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A tailings pond is seen on a helicopter tour of the oil sands on July 10, 2012.

JEFF McINTOSH/THE CANADIAN PRESS

Opposition politicians are raising concerns over a report done for Alberta's energy regulator that suggests doctors are reluctant to draw links between health problems and the energy industry.

"We do have a culture in this province which actively diminishes healthy and important debate about the health and environmental effects of our dominant industry," NDP critic Rachel Notley said Monday.

David Swann, a Liberal member of the legislature, said the government doesn't even want to know the truth.

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"It's clear the government doesn't really want to know the best science in some of these areas," said Swann, who lost his job as a public health doctor for speaking out on climate change during the Tory government of Ralph Klein. "They haven't funded it, and they haven't disseminated the knowledge appropriately to the physician population."

On Tuesday, a hearing is set to begin in Peace River, Alta., about the source and effects of odours that landowners blame on the local oil patch, particularly the operations of Baytex Energy.

Baytex uses an unusual method of heating bitumen in above-ground tanks to extract the oil. Residents say the fumes from those heated tanks are causing powerful gassy smells and leading to symptoms that include severe headaches, dizziness, sinus congestion, muscle spasms, popping ears, memory loss, numbness, constipation, diarrhea, vomiting, eye twitching and fatigue.

Among the reports commissioned for the hearing by the Alberta Energy Regulator is one from Margaret Sears, a doctor in chemical engineering, who has testified on environmental contamination for many bodies including the Royal Society of Canada.

Sears wrote that even though most health professionals believe petrochemical emissions affect health, Peace River doctors seemed unwilling to consider if the conditions their patients complained of were caused by long-term exposure to petrochemicals.

"There were reports from various sources that physicians would not diagnose a relationship between bitumen exposures and chronic symptoms, that physician care was refused for individuals suggesting such a connection," she wrote.

Even medical labs refused to conduct an analysis when told it was to be used to try to establish such a link, said Sears.

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One doctor, in a medical report released as part of the hearing, advised his patient "to go through environmental lawyers" and did not prescribe treatment.

Sears confirmed to The Canadian Press that her conclusions were based on interviews with both patients and doctors.

She wrote that the physicians' reluctance stemmed in part from a lack of research they could use to form a credible opinion and in part from "fear of consequences."

"I'm not surprised," said Dr. John O'Connor, a doctor who was disciplined in 2007 for raising cancer concerns in the oil patch community of Fort Chipewyan. The Alberta Cancer Board has since found elevated levels of four different cancers in the community.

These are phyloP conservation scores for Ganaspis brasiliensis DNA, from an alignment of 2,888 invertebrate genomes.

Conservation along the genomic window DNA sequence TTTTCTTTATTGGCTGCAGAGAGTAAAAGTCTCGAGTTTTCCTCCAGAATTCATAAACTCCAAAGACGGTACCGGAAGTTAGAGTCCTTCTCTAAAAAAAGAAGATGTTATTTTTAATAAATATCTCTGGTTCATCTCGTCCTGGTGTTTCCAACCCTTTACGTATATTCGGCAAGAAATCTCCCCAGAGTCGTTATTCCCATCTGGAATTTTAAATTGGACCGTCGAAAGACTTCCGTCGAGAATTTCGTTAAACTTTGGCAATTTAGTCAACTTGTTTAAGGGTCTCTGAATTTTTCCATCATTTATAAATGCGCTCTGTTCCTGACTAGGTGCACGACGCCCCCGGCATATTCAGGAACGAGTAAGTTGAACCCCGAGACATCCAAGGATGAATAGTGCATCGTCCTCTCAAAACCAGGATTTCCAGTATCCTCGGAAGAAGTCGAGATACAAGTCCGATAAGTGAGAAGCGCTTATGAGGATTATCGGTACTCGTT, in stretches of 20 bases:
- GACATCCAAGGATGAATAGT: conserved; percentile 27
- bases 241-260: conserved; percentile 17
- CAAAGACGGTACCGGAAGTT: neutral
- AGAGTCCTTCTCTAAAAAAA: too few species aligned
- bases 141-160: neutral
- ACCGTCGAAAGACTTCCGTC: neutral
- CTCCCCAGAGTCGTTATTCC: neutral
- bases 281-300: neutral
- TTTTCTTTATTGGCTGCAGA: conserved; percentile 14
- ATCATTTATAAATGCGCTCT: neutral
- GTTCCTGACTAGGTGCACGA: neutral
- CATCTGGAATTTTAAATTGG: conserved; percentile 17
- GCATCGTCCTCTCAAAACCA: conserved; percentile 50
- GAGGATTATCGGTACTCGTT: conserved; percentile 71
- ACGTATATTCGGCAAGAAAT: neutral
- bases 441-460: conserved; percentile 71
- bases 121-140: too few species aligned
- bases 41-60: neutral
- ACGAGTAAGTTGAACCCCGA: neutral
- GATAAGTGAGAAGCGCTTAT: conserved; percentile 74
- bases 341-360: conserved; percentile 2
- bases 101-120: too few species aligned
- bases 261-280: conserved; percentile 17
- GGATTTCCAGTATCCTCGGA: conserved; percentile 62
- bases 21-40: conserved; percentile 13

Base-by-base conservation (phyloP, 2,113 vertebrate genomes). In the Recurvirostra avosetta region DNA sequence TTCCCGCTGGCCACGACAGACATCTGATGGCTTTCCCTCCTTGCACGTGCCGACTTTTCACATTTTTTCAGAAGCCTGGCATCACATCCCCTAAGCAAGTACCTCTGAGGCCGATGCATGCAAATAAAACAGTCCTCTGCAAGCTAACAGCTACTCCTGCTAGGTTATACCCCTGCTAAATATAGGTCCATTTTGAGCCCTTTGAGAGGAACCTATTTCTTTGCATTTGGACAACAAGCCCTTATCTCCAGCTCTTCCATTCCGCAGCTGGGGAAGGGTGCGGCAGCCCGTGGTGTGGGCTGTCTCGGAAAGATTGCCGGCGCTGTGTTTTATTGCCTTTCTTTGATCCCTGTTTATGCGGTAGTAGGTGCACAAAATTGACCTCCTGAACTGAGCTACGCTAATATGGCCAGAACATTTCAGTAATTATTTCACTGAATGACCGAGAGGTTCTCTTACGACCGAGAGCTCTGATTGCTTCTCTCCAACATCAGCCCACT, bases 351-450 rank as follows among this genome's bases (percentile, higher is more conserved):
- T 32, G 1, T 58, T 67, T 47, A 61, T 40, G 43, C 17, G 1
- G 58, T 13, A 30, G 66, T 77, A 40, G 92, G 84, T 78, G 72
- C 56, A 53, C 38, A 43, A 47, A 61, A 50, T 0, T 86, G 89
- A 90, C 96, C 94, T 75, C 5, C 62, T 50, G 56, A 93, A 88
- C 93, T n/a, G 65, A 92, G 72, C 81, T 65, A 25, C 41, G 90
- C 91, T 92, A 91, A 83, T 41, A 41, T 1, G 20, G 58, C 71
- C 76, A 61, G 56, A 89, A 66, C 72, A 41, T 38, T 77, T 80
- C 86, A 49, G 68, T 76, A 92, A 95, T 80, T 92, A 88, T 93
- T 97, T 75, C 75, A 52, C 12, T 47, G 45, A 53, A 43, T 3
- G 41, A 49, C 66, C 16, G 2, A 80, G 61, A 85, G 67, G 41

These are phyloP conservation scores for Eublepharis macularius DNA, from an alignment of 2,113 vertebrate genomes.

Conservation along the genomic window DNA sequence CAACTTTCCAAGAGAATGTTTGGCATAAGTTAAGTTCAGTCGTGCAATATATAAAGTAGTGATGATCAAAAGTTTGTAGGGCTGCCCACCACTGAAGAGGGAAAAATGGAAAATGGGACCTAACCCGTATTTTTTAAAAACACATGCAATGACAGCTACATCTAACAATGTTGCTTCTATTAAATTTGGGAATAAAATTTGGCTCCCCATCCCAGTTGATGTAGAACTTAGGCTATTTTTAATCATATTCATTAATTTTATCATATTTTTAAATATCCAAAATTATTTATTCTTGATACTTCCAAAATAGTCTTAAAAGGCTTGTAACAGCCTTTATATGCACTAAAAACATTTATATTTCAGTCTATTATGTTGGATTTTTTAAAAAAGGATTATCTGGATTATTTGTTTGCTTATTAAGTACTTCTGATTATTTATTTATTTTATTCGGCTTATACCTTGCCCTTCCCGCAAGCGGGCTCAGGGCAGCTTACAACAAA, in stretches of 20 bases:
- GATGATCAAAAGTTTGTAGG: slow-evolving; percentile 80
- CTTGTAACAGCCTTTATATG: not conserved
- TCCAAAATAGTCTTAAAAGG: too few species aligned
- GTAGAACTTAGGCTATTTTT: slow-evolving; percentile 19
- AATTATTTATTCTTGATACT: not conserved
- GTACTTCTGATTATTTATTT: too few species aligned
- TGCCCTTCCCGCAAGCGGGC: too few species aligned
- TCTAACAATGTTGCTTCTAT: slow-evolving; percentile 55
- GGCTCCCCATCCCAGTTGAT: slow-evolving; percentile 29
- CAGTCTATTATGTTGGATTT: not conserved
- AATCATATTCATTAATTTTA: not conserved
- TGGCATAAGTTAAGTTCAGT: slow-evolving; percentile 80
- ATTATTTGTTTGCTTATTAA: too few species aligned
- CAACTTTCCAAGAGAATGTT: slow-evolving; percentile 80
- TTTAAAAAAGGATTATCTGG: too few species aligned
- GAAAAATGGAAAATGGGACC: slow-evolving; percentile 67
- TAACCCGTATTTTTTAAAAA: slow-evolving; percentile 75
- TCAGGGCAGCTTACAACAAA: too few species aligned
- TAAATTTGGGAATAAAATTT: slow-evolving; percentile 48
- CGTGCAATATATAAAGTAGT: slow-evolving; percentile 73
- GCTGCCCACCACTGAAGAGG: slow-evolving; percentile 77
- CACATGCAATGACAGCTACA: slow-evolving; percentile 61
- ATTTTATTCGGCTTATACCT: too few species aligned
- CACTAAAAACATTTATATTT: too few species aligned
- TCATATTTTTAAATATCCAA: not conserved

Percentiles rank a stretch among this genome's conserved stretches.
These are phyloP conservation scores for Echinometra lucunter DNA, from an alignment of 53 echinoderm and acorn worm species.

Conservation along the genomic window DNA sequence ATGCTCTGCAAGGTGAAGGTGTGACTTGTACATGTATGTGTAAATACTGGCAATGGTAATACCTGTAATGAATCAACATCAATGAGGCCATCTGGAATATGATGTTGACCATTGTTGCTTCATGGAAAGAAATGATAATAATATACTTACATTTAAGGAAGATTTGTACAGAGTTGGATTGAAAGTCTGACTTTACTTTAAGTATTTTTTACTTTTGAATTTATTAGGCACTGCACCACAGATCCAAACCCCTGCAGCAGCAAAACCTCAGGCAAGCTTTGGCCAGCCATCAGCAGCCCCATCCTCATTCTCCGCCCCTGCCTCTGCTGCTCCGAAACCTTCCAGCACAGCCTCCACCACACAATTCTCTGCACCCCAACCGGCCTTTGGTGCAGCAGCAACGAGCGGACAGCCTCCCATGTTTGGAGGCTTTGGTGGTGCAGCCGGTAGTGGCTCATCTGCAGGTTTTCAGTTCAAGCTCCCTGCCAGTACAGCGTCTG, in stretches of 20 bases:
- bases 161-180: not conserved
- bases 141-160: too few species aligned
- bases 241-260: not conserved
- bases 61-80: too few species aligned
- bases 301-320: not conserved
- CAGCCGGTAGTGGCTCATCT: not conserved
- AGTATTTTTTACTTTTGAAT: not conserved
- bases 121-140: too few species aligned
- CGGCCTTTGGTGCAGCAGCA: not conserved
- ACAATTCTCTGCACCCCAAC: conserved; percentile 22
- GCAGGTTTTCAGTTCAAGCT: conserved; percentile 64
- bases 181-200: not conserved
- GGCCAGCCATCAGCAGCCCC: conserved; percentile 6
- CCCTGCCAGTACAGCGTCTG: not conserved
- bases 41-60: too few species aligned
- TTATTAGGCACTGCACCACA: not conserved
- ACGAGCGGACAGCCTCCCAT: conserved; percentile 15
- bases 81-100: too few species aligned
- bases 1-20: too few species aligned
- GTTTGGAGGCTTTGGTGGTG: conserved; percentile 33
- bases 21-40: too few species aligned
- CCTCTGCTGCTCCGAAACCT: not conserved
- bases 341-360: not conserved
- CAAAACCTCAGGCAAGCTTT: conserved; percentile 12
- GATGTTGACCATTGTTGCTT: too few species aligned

"It has been said to me many a time over the last few years, or words to that effect," he said.

"It's not easy. You set yourself up as a moving target."

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Allan Garbutt, president of the Alberta Medical Association, said he couldn't comment on the specific concerns in Sears' report.

"I certainly agree that physicians must not feel intimidated in exercising their advocacy role," he said.

"There would also be merit in exploring the report's suggestion that better research on the impact of oil and gas emissions on patients and communities is needed for strong policy development. Better information, training and support for physicians to help diagnose their patients would always be welcome."

Matthew Grant, spokesman for Alberta Health Minister Fred Horne, played down Sears's suggestions.

"No concerns of this nature have been forwarded to our office. We would always expect physicians to inform the government of any public health concerns they may have."

Notley said the province has consistently avoided conducting research that could answer the kind of questions being raised in Peace River.

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"The status quo is to believe that nothing's wrong and all industry has to do is say, 'Show us a mountain of evidence,' " she said. "It's very imbalanced, and that imbalance works against people without the resources to build those mountains of evidence."

Swann said Alberta public health doctors aren't trained enough to be able to diagnose health complaints caused by environmental contamination.

"We haven't been trained to do the physical assessment, order the right blood tests and put together the exposure with the health systems," he said. "We're working in ignorance, and there is the fear of challenging both government and industry in such a dominant industry activity here."

Swann said his experience was widely noted among his colleagues.

"I paid a price, 10 years ago. I think the lesson most physicians took from that is that you speak up at your risk."

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